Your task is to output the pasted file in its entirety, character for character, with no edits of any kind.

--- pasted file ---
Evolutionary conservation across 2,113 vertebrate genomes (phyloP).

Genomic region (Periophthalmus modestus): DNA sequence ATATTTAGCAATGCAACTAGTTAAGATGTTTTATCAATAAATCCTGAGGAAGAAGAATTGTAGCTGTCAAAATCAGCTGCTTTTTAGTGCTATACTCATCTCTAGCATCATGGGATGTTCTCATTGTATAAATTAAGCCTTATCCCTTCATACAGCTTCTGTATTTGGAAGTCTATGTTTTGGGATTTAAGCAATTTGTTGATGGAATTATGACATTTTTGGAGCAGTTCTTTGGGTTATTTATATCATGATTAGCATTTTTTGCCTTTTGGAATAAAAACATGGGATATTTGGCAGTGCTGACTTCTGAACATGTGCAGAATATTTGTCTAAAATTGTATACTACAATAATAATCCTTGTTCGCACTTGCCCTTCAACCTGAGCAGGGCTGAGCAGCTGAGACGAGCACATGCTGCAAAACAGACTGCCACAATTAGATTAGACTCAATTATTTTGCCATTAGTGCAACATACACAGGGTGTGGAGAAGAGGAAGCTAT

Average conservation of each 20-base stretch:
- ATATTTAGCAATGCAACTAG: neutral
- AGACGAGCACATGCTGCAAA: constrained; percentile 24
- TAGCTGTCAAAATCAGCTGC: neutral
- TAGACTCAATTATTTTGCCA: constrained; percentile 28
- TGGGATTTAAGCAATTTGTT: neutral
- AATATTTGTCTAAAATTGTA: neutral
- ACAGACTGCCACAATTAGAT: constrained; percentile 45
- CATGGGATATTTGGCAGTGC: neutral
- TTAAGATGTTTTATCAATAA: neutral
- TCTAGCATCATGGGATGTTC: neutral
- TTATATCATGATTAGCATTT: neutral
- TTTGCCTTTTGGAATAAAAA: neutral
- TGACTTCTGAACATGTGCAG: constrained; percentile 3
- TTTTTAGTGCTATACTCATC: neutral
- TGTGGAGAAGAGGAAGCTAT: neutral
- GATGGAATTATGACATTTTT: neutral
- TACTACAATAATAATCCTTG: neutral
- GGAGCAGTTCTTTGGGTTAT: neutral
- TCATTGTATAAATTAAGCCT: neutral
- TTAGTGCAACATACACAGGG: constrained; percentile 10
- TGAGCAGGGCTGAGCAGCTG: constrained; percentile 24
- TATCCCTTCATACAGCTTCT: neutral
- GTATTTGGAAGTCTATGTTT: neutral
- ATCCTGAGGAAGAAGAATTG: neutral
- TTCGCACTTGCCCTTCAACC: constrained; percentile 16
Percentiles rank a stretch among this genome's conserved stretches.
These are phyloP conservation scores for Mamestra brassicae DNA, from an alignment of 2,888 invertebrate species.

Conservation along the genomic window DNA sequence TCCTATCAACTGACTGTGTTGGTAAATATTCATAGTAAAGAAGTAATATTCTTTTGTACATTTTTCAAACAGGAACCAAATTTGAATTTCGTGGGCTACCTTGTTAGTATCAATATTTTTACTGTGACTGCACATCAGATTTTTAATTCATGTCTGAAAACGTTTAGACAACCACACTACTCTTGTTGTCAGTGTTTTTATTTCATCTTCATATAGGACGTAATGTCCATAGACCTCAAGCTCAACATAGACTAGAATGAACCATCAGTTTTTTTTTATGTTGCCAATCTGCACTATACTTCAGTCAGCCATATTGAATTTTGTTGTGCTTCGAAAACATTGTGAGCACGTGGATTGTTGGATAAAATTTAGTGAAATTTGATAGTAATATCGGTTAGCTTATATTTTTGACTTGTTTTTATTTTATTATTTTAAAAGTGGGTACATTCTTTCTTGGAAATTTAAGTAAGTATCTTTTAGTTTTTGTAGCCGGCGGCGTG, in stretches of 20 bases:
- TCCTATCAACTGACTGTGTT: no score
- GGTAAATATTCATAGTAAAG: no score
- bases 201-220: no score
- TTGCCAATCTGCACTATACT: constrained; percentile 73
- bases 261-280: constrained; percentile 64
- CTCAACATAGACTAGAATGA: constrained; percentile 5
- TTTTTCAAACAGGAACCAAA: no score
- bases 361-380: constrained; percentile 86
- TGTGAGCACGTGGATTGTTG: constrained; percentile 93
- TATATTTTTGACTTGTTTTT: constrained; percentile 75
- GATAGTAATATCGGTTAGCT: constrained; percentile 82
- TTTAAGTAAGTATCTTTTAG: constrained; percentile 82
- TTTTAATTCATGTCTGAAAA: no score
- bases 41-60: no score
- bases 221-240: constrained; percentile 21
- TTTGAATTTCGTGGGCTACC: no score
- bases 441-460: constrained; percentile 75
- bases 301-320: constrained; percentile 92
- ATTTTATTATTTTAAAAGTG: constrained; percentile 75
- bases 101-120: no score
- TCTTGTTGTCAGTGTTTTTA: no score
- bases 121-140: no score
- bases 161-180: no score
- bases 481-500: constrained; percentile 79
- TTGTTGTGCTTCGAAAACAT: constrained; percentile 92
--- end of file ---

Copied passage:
Evolutionary conservation across 2,113 vertebrate genomes (phyloP).

Genomic region (Periophthalmus modestus): DNA sequence ATATTTAGCAATGCAACTAGTTAAGATGTTTTATCAATAAATCCTGAGGAAGAAGAATTGTAGCTGTCAAAATCAGCTGCTTTTTAGTGCTATACTCATCTCTAGCATCATGGGATGTTCTCATTGTATAAATTAAGCCTTATCCCTTCATACAGCTTCTGTATTTGGAAGTCTATGTTTTGGGATTTAAGCAATTTGTTGATGGAATTATGACATTTTTGGAGCAGTTCTTTGGGTTATTTATATCATGATTAGCATTTTTTGCCTTTTGGAATAAAAACATGGGATATTTGGCAGTGCTGACTTCTGAACATGTGCAGAATATTTGTCTAAAATTGTATACTACAATAATAATCCTTGTTCGCACTTGCCCTTCAACCTGAGCAGGGCTGAGCAGCTGAGACGAGCACATGCTGCAAAACAGACTGCCACAATTAGATTAGACTCAATTATTTTGCCATTAGTGCAACATACACAGGGTGTGGAGAAGAGGAAGCTAT

Average conservation of each 20-base stretch:
- ATATTTAGCAATGCAACTAG: neutral
- AGACGAGCACATGCTGCAAA: constrained; percentile 24
- TAGCTGTCAAAATCAGCTGC: neutral
- TAGACTCAATTATTTTGCCA: constrained; percentile 28
- TGGGATTTAAGCAATTTGTT: neutral
- AATATTTGTCTAAAATTGTA: neutral
- ACAGACTGCCACAATTAGAT: constrained; percentile 45
- CATGGGATATTTGGCAGTGC: neutral
- TTAAGATGTTTTATCAATAA: neutral
- TCTAGCATCATGGGATGTTC: neutral
- TTATATCATGATTAGCATTT: neutral
- TTTGCCTTTTGGAATAAAAA: neutral
- TGACTTCTGAACATGTGCAG: constrained; percentile 3
- TTTTTAGTGCTATACTCATC: neutral
- TGTGGAGAAGAGGAAGCTAT: neutral
- GATGGAATTATGACATTTTT: neutral
- TACTACAATAATAATCCTTG: neutral
- GGAGCAGTTCTTTGGGTTAT: neutral
- TCATTGTATAAATTAAGCCT: neutral
- TTAGTGCAACATACACAGGG: constrained; percentile 10
- TGAGCAGGGCTGAGCAGCTG: constrained; percentile 24
- TATCCCTTCATACAGCTTCT: neutral
- GTATTTGGAAGTCTATGTTT: neutral
- ATCCTGAGGAAGAAGAATTG: neutral
- TTCGCACTTGCCCTTCAACC: constrained; percentile 16
Percentiles rank a stretch among this genome's conserved stretches.
These are phyloP conservation scores for Mamestra brassicae DNA, from an alignment of 2,888 invertebrate species.

Conservation along the genomic window DNA sequence TCCTATCAACTGACTGTGTTGGTAAATATTCATAGTAAAGAAGTAATATTCTTTTGTACATTTTTCAAACAGGAACCAAATTTGAATTTCGTGGGCTACCTTGTTAGTATCAATATTTTTACTGTGACTGCACATCAGATTTTTAATTCATGTCTGAAAACGTTTAGACAACCACACTACTCTTGTTGTCAGTGTTTTTATTTCATCTTCATATAGGACGTAATGTCCATAGACCTCAAGCTCAACATAGACTAGAATGAACCATCAGTTTTTTTTTATGTTGCCAATCTGCACTATACTTCAGTCAGCCATATTGAATTTTGTTGTGCTTCGAAAACATTGTGAGCACGTGGATTGTTGGATAAAATTTAGTGAAATTTGATAGTAATATCGGTTAGCTTATATTTTTGACTTGTTTTTATTTTATTATTTTAAAAGTGGGTACATTCTTTCTTGGAAATTTAAGTAAGTATCTTTTAGTTTTTGTAGCCGGCGGCGTG, in stretches of 20 bases:
- TCCTATCAACTGACTGTGTT: no score
- GGTAAATATTCATAGTAAAG: no score
- bases 201-220: no score
- TTGCCAATCTGCACTATACT: constrained; percentile 73
- bases 261-280: constrained; percentile 64
- CTCAACATAGACTAGAATGA: constrained; percentile 5
- TTTTTCAAACAGGAACCAAA: no score
- bases 361-380: constrained; percentile 86
- TGTGAGCACGTGGATTGTTG: constrained; percentile 93
- TATATTTTTGACTTGTTTTT: constrained; percentile 75
- GATAGTAATATCGGTTAGCT: constrained; percentile 82
- TTTAAGTAAGTATCTTTTAG: constrained; percentile 82
- TTTTAATTCATGTCTGAAAA: no score
- bases 41-60: no score
- bases 221-240: constrained; percentile 21
- TTTGAATTTCGTGGGCTACC: no score
- bases 441-460: constrained; percentile 75
- bases 301-320: constrained; percentile 92
- ATTTTATTATTTTAAAAGTG: constrained; percentile 75
- bases 101-120: no score
- TCTTGTTGTCAGTGTTTTTA: no score
- bases 121-140: no score
- bases 161-180: no score
- bases 481-500: constrained; percentile 79
- TTGTTGTGCTTCGAAAACAT: constrained; percentile 92